Investing in Precious Metals: Bullion vs Numismatics
A key part of investing in precious metals is knowing the difference between bullion and numismatics. It all boils down to how a person (that’s you) perceives its value. Are you purchasing precious metals purely for their commodity value or are you purchasing precious metals mostly for their collectability?
To uncover the complete answer to the question, “What’s the difference between bullion and numismatics?” We will provide a little more explanation.
What is bullion?
Bullion is a highly pure (.999+ percent pure) precious metal that can be sold to investors who gauge the product’s value purely on the content of the gold, silver, platinum or palladium.
Bullion can be purchased in bars or coins in a wide variety of sizes, from one-gram coins up to one-kilogram bars (and more). Bars can be cast or minted, and often include simple design elements: the mint’s logo and basic bullion content on at least one side. Popular bullion coins include the U.S. Mint’s Silver Eagles, the Royal Canadian Mint’s Gold Maples and the South African Mint’s Krugerrands.
The simplicity and uniformity of bullion ensure that there is always a large market of buyers and sellers around the world.
What are Numismatics?
Numismatics refers to collecting currency, and in this topic specifically, that would mean collecting coins. Numismatists are collectors who see beyond the metal weight and purity and want to obtain precious metals for other reasons. This also often leads to the price of a numismatic coin being more expensive than bullion.
The reasons for collecting gold, silver, platinum and palladium coins can be quite varied, depending on who is doing the collecting. Some collect older coins for their historical value – the writer of this article would like to start a collection of historical coins beginning with the 1794 Flowing Hair Dollar. Many older coins are tarnished, have faded designs and have lower purity, but collectors do not mind as much since they consider many other aspects of the coin to also have value. Some coins are collected purely for their sentimental value (the year they were produced, the location of the mint or the theme of the design.) Some collectors see additional value in the beauty of the numismatic coin designs, some being collectable purely for the cultural occasion the coin celebrates, the royal figure’s effigy or a mint’s “minor” error.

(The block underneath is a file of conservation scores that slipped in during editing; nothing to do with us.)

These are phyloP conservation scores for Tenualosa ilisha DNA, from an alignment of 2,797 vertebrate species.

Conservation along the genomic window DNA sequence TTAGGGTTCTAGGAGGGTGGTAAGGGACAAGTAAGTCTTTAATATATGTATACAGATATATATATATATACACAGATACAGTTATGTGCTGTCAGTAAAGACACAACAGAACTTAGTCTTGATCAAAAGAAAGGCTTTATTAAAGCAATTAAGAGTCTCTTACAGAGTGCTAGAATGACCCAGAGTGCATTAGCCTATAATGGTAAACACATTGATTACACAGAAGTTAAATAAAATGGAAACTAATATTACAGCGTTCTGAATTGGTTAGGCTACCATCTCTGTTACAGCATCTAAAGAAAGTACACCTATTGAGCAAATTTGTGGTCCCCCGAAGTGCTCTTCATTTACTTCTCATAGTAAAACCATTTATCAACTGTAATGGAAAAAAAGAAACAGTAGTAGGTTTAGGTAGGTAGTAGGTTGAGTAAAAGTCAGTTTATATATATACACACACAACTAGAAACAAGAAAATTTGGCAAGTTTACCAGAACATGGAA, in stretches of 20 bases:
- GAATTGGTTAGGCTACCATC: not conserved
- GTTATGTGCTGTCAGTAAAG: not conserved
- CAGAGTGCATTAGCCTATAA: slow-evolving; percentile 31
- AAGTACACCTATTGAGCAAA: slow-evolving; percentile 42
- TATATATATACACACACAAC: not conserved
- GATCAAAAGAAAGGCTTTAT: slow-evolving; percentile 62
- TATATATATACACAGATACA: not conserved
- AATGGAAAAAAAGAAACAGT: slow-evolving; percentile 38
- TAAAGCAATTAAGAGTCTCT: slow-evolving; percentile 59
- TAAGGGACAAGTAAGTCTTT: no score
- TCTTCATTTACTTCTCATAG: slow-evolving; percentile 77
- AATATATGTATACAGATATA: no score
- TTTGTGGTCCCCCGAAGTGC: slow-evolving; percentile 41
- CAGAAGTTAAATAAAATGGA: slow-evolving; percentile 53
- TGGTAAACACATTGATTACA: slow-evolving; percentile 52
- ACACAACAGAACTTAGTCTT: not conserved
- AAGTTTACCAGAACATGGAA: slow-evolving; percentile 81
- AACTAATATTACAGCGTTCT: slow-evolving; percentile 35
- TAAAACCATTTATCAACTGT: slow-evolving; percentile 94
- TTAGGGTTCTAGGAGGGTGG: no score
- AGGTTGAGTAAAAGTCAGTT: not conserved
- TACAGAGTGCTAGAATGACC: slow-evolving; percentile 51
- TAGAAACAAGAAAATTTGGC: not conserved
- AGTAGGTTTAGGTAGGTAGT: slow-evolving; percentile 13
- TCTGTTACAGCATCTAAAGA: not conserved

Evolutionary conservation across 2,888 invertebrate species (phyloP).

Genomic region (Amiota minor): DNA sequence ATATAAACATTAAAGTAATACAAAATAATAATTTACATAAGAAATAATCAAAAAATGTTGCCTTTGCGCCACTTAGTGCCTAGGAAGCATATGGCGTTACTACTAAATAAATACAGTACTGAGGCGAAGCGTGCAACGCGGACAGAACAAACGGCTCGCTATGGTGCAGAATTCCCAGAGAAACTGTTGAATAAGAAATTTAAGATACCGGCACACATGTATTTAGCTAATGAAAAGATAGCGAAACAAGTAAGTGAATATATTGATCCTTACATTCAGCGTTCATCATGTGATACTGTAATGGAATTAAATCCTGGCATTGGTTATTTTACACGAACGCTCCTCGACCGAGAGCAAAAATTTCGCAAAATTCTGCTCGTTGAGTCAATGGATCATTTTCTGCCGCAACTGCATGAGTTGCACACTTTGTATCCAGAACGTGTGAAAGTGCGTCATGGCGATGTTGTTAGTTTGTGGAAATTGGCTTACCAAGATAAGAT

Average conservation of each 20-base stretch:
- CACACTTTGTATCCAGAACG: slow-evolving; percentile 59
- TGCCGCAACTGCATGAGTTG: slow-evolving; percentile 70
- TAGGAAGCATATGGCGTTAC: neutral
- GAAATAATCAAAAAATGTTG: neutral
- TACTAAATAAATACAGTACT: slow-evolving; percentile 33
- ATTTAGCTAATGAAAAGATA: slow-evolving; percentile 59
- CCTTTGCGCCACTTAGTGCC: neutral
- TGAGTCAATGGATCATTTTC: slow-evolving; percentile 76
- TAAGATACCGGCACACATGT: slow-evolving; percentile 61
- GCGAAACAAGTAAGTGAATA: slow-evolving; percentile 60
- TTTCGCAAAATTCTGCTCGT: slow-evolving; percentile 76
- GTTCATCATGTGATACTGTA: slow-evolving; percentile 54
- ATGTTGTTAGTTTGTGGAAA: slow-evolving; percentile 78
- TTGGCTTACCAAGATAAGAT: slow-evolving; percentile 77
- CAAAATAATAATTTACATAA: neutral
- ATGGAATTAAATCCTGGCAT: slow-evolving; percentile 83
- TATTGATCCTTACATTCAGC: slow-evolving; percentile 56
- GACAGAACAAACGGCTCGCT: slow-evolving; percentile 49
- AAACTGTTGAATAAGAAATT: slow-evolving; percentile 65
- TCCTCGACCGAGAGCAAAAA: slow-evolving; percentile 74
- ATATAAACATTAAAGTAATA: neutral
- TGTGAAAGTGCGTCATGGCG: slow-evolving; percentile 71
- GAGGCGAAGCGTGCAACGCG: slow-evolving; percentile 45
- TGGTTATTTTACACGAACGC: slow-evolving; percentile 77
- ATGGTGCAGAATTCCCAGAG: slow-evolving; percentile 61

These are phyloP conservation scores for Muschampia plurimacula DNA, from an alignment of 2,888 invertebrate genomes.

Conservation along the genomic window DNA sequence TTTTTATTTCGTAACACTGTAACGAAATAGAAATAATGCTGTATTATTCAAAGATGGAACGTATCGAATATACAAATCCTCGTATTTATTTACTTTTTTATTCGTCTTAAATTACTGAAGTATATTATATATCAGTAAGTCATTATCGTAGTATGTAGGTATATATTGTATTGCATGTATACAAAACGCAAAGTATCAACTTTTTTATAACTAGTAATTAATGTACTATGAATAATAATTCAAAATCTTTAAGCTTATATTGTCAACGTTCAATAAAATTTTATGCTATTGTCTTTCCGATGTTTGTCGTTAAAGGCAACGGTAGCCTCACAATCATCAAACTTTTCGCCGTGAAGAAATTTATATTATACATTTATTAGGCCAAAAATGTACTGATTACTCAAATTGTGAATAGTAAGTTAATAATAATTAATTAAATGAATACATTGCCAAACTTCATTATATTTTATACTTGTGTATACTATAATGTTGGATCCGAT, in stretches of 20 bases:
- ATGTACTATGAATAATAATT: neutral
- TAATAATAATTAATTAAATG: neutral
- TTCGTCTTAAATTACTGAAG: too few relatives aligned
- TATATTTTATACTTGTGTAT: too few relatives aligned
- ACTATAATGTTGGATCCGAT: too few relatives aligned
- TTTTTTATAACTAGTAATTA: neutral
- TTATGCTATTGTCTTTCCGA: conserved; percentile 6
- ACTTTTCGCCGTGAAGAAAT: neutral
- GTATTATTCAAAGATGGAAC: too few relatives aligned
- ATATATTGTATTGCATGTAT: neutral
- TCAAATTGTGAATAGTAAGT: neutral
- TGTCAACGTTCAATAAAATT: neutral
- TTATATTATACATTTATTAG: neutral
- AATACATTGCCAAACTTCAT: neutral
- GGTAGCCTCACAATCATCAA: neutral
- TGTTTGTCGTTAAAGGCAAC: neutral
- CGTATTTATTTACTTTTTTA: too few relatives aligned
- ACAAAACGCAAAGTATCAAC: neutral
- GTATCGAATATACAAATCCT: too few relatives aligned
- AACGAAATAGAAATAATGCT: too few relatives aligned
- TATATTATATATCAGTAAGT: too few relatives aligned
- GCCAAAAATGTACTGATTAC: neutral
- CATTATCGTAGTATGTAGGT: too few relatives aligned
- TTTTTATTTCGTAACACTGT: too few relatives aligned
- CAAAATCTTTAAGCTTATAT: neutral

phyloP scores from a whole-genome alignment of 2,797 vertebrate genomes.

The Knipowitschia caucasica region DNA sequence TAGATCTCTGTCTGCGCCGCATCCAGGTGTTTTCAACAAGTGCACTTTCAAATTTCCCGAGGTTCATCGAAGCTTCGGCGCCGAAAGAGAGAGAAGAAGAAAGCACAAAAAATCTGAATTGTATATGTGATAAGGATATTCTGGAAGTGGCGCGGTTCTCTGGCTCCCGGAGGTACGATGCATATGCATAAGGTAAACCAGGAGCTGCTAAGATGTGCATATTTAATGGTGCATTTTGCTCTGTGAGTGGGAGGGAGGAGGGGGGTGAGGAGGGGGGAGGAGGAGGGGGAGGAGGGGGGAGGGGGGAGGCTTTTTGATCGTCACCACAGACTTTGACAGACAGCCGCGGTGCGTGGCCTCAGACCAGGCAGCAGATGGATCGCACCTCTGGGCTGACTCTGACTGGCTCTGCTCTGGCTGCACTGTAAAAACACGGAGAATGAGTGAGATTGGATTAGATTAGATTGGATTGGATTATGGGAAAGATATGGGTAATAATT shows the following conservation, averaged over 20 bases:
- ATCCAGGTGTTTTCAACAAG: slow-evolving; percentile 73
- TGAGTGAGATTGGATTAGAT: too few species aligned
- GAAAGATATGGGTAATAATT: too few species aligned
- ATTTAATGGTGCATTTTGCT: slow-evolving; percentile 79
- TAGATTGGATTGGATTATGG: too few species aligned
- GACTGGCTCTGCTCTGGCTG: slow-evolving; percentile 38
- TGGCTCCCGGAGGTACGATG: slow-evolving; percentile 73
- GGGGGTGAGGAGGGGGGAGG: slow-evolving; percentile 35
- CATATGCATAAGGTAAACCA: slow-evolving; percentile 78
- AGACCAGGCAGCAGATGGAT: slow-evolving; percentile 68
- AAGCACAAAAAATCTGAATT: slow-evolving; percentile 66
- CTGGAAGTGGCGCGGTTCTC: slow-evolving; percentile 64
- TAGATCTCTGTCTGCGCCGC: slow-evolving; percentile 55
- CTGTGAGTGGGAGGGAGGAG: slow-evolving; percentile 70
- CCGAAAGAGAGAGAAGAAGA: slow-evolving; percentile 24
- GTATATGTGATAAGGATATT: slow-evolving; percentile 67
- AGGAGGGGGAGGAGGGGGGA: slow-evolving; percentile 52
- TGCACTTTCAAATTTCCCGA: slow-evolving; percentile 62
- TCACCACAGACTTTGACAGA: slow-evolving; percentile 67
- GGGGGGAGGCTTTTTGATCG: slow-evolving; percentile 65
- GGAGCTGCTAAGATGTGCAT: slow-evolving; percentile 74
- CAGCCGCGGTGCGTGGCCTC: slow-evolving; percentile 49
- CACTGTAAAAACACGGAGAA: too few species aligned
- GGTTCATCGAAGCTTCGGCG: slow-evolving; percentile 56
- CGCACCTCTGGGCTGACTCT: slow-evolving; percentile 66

Since rarity is often a key component in the value of numismatic coins, they can be more difficult to buy or sell at the price you want.
But Can Bullion Buyers Also be Collectors and Can Numismatists Also be Investors?
The waters can be muddy on this issue – they sure can. Some investors who buy bullion want to collect sets of bars, or specific bars or coins from mints for particular reasons, while collectors can also buy their coins for their future value.
Both bullion and numismatic coins can be great investment opportunities. Both can be collectable. They both can give you great joy. Whether you are collecting, investing or just having some fun, check out the bullion and numismatic products available to Canadians right here on www.RoyalBull.ca/shop.